28. ^ HI Rev Stat § 707-701. Murder in the first degree.
  29. ^ HI Rev Stat § 707-701.5. Murder in the second degree.
  30. ^ a b ID Statutes § 18-4003. Degrees of murder.
  31. ^ Sec. 9-1. First degree Murder - Death penalties - Exceptions - Separate Hearings - Proof - Findings - Appellate procedures - Reversals.
  32. ^ Sec. 9-2. Second degree murder.
  33. ^ IN Code § 35-42-1-1. Murder.
  34. ^ IA Code § 707.2. Murder in the first degree.
  35. ^ IA Code § 707.3. Murder in the second degree.
  36. ^ KS Stat §21-5402. Murder in the first degree.
  37. ^ KS Statutes §21-5401. Murder in the second degree.
  38. ^ KS Stat §21-5401. Capital murder.
  39. ^ KY Rev Stat § 507.020 (2017). Murder.
  40. ^ LA Rev Stat § 30. First degree murder.
  41. ^ LA Rev Stat § 30.1. Second degree murder.
  42. ^ 17-A ME Rev Stat §201. Murder.
  43. ^ 17-A ME Rev Stat §202. Felony murder.
  44. ^ MD Code § 2-201. Murder in the first degree
  45. ^ MD Code § 2-204. Murder in the second degree (Amendment effective October 1, 2017.)
  46. ^ MI Compiled Laws § 750.316 First degree murder; penalty; definitions.
  47. ^ MI Compiled Laws § 750.317 Second degree murder; penalty.
  48. ^ MN Statutes § 609.185. Murder in the first degree.
  49. ^ MN Statutes § 609.19 Murder in the second degree.
  50. ^ MN Statutes § 609.195 Murder in the third degree.
  51. ^ MS Code § 97-3-19(1)(a), (1)(c), (1)(d).
  52. ^ MS Code § 97-3-19(1)(b).
  53. ^ MS Code § 97-3-19(2).
  54. ^ MO Rev Stat § 565.020 (2016). First degree murder, penalty — person under eighteen years of age, penalty.
  55. ^ MO Rev Stat § 565.021 (2016). Second degree murder, penalty.
  56. ^ MT Code § 45-5-102 (2017). Deliberate homicide.
  57. ^ MT Code § 45-5-103 (2017). Mitigated deliberate homicide.
  58. ^ NE Rev Stat § 28-303 (2017). Murder in the first degree; penalty.
  59. ^ NE Rev Stat § 28-304 (2017). Murder in the second degree; penalty.
  60. ^ a b NV Rev Stat § 200.030. Degrees of murder; penalties.
  61. ^ NH Statutes § 630:1-a. First Degree Murder.
  62. ^ NH Statutes § 630:1-b. Second Degree Murder.
  63. ^ NH Statutes § 630:1. Capital Murder.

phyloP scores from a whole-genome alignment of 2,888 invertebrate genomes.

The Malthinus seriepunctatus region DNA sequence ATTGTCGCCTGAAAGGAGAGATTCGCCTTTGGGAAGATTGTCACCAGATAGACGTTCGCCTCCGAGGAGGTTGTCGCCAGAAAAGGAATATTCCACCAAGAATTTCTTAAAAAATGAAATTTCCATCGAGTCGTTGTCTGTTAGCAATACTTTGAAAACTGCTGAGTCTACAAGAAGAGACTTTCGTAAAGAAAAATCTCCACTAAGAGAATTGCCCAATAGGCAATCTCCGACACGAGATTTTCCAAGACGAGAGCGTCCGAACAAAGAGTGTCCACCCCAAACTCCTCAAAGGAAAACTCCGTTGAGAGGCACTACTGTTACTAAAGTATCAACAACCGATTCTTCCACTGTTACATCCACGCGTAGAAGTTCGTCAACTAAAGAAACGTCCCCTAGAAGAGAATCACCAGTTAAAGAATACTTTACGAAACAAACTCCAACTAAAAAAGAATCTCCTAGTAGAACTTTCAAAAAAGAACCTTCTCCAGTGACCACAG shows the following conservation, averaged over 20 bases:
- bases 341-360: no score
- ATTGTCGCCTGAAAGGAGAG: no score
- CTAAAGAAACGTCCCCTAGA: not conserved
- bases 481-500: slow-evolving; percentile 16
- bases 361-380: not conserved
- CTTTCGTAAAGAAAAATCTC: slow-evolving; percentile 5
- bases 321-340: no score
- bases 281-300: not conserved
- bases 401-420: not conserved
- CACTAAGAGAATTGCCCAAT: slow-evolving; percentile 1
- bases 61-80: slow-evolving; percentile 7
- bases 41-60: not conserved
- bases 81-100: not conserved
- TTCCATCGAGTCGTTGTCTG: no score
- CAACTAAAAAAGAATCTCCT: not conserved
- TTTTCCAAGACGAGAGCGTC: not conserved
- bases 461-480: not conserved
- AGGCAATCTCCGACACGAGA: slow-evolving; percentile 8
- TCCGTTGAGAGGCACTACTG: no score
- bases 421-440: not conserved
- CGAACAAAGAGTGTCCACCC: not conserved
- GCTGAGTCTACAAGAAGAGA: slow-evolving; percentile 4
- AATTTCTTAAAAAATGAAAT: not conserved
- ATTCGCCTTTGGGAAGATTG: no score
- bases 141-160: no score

64. ^ NJ Statutes § 2C:11-3. Murder.
  65. ^ NM Statutes § 30-2-1(A).
  66. ^ NM Statutes § 30-2-1(B).
  67. ^ NY PEN § 125.27. Murder in the first degree.
  68. ^ NY PEN § 125.25. Murder in the second degree.
  69. ^ NY PEN § 125.26. Aggravated murder.
  70. ^ a b NC Gen Stat § 14-17. Murder in the first and second degree defined; punishment.
  71. ^ NC Gen Stat § 14-23.2. Murder of an unborn child; penalty.
  72. ^ ND Code § 12.1-16-01. Murder.
  73. ^ MP Code § 1101(a). First Degree Murder.
  74. ^ MP Code § 1101(b). Second Degree Murder.
  75. ^ OH Revised Code § 2903.02.
  76. ^ OH Revised Code § 2903.01.
  77. ^ OK Stat § 21-701.7. Murder in the first degree.
  78. ^ OK Stat § 21-701.8. Murder in the second degree.
  79. ^ OR Rev Stat § 163.115 - Murder; affirmative defense to certain felony murders; sentence of life imprisonment required; minimum term.
  80. ^ OR Rev Stat § 163.095 (2017). "Aggravated murder" defined.
  81. ^ 18 PA Cons Stat § 2502(a). Murder of the first degree.
  82. ^ 18 PA Cons Stat § 2502(b). Murder of the first degree.
  83. ^ 18 PA Cons Stat § 2502(c). Murder of the first degree.
  84. ^ a b RI Gen L § 11-23-1 (2013). Murder.
  85. ^ SC Code § 16-3-10.
  86. ^ SD Codified Laws § 22-16-4. Homicide as murder in the first degree.
  87. ^ SD Codified Laws § 22-16-7. Homicide as murder in the second degree.
  88. ^ TN Code § 39-13-202. First degree murder.
  89. ^ TN Code § 39-13-202. Second degree murder.
  90. ^ TX Penal Code § 19.02. Murder.
  91. ^ TX Penal Code § 19.03. Capital Murder.
  92. ^ UT Criminal Code § 203. Murder.
  93. ^ UT Criminal Code § 202. Aggravated murder.
  94. ^ a b VT Statutes § 2301. Murder-Degrees defined.
  95. ^ a b VA Code § 18.2-32. First and second degree murder defined; punishment
  96. ^ VA Code § 18.2-31. Capital murder defined; punishment.
  97. ^ WA Rev Code § 9A.32.030. Murder in the first degree
  98. ^ WA Rev Code § 9A.32.050. Murder in the second degree
  99. ^ a b WV Code § 61-2-1. First and second degree murder defined; allegations in indictment for homicide.
  100. ^ WI Stat § 940.01. First-degree intentional homicide.
  101. ^ WI Stat § 940.02. First-degree reckless homicide.
  102. ^ WI Stat § 940.03. Felony murder.
  103. ^ WY Code § 6-2-101. Murder in the first degree; penalty.
  104. ^ WY Code § 6-2-104. Murder in the second degree; penalty.

References[edit]

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  3. ^ Bosman, Julie (May 27, 2015). "Nebraska Bans Death Penalty, Defying a Veto". The New York Times.
  4. ^ "Death Sentences and Executions 2013" (PDF). Amnesty International. 2014. Retrieved September 10, 2017.
  5. ^ "Executions by year since 1976". Death Penalty Information Center. June 4, 2015. Retrieved July 3, 2015.
  6. ^ Fins, Deborah. "Death Row U.S.A. Fall 2014" (PDF). Death Penalty Information Center. Quarterly report by the Criminal Justice Project. NAACP Legal Defense and Educational Fund, Inc. Retrieved July 3, 2015.
  7. ^ "Death Row Inmates by State and Size of Death Row by Year". Death Penalty Information Center. April 1, 2015. Retrieved July 3, 2015.
  8. ^ a b "18 U.S. Code § 1841 - Protection of unborn children". Legal Information Institute. Cornell Law School. Retrieved September 10, 2017.
  9. ^ See generally, "U.S. Code: Title 18 - Crimes and Criminal Procedure". Legal Information Institute. Cornell Law School. Retrieved September 10, 2017.
  10. ^ "Koon v. United States, 518 US 81, 116 S. Ct. 2035, 135 L. Ed. 2d 392 (1996)". Google Scholar. Google. Retrieved September 10, 2017.